Ms. Turnmire explained that the L-I District was to provide for the development of areas devoted to light manufacturing, processing and assembly uses, warehousing, distribution and servicing enterprises, and limited office activities controlled by performance standards to limit the effect of such uses on uses within the district and adjacent districts. She also stated that the Alexander County Land Development Plan showed this property as being in an Urban Transition Area which is to provide for future intensive urban development on lands that are suitable and that will be provided with the necessary urban services to support intense urban development. Areas meeting the intent of Urban Transition classification are presently being developed for urban purposes or will be developed in the next 5 to 10 years to accommodate anticipated urban growth.
Ms. Turnmire stated that the U.S. Census recognized the Bethlehem Community as an urban area, which is defined by the U.S. Department of Agriculture as a land cover/use category consisting of residential, industrial, commercial, and institutional land; construction sites; public administrative sites; railroad yards; cemeteries; airports; golf courses; sanitary landfills; sewage treatment plants; water control structures and spillways; other land used for such purposes; small parks (less than 10 acres) within urban and built-upon areas; and highways, railroads, and other transportation facilities if they are surrounded by urban areas. Also included are tracts of less than 10 acres that do not meet the above definition but are completely surrounded by urban and built-up land. Two size categories are recognized in the NRI: (I) areas .25 to 10 acres, and (II) areas greater than 10 acres. [NRI-97]
Ms. Turnmire informed the Board that
the Bethlehem Area contained 12 of the 14 uses defined as an urban land use and she noted
that the 2 remaining uses not present were a railroad and a sewage treatment plant. Ms. Turnmire explained that a railroad was not
suitable given the geographic location and the sewage treatment plant was maintained and
operated by the City of
Ms. Turnmire pointed out that a sign had been posted on the subject property 2 weeks prior to the first public hearing. Letters were also sent by first class to all property owners within 100 feet of the subject property. Ms. Turnmire stated that public notices had been published in The Taylorsville Times and The Hickory Daily Record.
Ms. Turnmire stated that one person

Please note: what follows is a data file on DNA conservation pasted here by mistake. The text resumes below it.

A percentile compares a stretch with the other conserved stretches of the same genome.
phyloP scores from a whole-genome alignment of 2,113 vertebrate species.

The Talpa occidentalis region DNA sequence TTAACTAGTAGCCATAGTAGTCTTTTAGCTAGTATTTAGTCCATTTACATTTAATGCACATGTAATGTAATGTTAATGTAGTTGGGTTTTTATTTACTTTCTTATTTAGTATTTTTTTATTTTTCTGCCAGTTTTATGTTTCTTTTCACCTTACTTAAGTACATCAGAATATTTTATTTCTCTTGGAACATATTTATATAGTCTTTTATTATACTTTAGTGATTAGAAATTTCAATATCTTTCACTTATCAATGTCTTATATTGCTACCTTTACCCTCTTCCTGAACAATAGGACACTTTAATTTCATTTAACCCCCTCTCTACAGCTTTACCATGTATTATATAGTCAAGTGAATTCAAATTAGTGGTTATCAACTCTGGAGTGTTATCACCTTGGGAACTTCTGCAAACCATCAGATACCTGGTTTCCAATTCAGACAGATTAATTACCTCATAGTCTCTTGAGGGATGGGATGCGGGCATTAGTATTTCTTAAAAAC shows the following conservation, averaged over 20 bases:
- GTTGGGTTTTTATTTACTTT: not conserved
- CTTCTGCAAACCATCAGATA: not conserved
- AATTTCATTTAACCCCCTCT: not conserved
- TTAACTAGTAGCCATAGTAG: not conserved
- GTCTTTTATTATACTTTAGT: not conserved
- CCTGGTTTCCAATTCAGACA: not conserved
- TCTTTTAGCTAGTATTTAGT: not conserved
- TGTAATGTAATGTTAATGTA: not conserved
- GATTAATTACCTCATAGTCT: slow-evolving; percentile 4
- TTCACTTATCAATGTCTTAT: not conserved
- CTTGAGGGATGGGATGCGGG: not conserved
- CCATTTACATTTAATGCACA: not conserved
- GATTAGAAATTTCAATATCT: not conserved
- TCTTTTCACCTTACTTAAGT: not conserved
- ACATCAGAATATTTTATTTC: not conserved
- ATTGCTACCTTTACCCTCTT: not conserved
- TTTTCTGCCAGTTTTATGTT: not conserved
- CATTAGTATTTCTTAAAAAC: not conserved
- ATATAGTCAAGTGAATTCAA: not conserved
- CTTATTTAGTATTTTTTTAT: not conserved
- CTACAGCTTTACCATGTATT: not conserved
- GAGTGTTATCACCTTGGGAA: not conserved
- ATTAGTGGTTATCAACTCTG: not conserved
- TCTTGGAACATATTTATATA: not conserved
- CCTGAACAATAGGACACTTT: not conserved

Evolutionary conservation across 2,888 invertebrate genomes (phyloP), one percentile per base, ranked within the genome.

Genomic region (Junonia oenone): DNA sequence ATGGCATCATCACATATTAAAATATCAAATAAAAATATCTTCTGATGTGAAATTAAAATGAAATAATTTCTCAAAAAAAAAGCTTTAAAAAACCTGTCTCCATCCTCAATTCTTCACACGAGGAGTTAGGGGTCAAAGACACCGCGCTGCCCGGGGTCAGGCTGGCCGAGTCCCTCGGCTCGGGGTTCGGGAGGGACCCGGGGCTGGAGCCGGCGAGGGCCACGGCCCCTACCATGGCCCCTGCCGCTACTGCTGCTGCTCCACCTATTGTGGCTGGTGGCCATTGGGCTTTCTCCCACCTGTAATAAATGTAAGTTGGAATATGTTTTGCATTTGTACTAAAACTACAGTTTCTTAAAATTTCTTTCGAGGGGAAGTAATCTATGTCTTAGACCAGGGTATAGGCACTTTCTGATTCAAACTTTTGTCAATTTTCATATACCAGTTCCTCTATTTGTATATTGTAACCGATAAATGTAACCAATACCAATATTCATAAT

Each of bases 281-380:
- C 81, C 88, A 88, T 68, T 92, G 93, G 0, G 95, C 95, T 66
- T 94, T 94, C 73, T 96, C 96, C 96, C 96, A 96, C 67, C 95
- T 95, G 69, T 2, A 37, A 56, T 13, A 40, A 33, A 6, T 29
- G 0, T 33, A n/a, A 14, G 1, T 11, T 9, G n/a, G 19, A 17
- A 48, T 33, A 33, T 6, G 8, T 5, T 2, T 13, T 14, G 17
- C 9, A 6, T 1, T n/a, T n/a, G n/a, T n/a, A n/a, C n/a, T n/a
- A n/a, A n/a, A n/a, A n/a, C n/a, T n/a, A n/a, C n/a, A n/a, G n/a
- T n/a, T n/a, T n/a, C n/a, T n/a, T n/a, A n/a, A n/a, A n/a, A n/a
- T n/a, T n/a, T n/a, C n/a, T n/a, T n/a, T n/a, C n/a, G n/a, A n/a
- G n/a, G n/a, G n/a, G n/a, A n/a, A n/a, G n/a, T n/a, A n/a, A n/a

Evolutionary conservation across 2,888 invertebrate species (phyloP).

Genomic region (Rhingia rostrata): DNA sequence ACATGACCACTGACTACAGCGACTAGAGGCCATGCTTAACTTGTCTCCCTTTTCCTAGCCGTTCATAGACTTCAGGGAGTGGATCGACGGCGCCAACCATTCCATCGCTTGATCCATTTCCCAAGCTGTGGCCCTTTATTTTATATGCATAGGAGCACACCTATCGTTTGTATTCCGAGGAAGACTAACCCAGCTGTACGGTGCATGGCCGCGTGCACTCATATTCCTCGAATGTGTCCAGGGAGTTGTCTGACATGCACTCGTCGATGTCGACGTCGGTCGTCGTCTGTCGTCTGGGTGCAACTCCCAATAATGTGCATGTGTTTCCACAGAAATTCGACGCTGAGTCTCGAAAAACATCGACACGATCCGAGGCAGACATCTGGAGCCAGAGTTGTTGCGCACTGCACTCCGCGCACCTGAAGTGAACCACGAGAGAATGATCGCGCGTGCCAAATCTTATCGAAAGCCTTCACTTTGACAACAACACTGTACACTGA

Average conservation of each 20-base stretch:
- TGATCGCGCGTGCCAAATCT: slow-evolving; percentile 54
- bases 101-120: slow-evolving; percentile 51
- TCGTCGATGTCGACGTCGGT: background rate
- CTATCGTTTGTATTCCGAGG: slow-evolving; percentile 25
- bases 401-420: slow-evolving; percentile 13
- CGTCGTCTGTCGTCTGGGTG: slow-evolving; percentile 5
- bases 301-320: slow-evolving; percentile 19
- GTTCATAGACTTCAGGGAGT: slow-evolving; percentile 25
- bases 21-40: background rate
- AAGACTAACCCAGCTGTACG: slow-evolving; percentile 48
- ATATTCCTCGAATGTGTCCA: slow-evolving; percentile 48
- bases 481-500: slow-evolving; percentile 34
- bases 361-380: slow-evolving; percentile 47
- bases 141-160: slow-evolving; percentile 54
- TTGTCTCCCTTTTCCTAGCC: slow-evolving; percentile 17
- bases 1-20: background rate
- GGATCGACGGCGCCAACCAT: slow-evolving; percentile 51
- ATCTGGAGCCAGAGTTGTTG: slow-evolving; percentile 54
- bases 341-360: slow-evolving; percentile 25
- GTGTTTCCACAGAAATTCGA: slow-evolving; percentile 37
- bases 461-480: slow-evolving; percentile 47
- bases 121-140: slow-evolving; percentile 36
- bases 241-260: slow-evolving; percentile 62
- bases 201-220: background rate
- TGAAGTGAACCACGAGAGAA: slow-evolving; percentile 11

called the Planning & Inspections Office prior to the Planning & Zoning public
hearing held on
Ms. Turnmire mentioned that an offer had been made by Catawba Valley Partners to sell a 45 foot wide barrier to Homestead-Shook, LLC to provide an additional buffer between the proposed rezoning and the subdivision; however, the offer was not accepted. Ms. Turnmire stated that Dent Allison, Homestead-Shook, LLC, made an offer to purchase 4 acres of the property. This offer was also not accepted. Ms. Turnmire informed the Board that Mr. Allison had stated opposition to the request and had submitted a letter of opposition, which was a valid protest petition that required a ¾ favorable vote by the Board of Commissioners in order to approve the rezoning request.
Ms. Turnmire informed the Board that, after 2 public hearings, staff as well as the Planning & Zoning Commission had unanimously recommended approval of the rezoning request.
Chairman Keever called the public hearing to order and requested any public comment.
Public Comment & Discussion
Attorney at Law representing Homestead-Shook, LLC, and Dent Allison, was present in favor
of Wittenburg Springs and in opposition to rezoning of the adjacent tract requested by
Catawba Valley Partners. Mr. Jennings stated
that Wittenburg Springs was a beautiful residential area within
Mr. Jennings felt
that the Board needed to consider the fact that Catawba Valley Partners did not seek to
have the subject property rezoned before they purchased it 2 months ago and also that
Catawba Valley Partners purchased the property knowing that it was zoned R-20. Mr. Jennings stated that the initial rezoning
application submitted by Catawba Valley Partners stated the purpose for rezoning the
subject property was for a parking lot and a truck turn-around; however, Mr. Jennings
informed the Board that Donny Teague stated at the
Mr. Jennings stated
that rezoning the subject property to L-I would allow over 100 principal and conditional
uses on property that has historically been residential, wooded, and agricultural. Mr. Jennings referenced and distributed copies of
N.C.G.S. 153A-341. He also distributed transcripts of the
presented a large subdivision plat drawing that illustrated the direct impact and back
yard affect of the possible expansion of Huntington House.
Mr. Jennings felt that Huntington House and Wittenburg Springs could, in
fact, co-exist. He again pointed out that
Huntington House could expand or develop a parking lot and truck turn-around in the 433
feet of property available to the north instead of on the 6.440 acres purchased 2 months
ago. Mr. Jennings stated that Mr. Allison had
every right to rely on the traditional characteristic classifications of the property for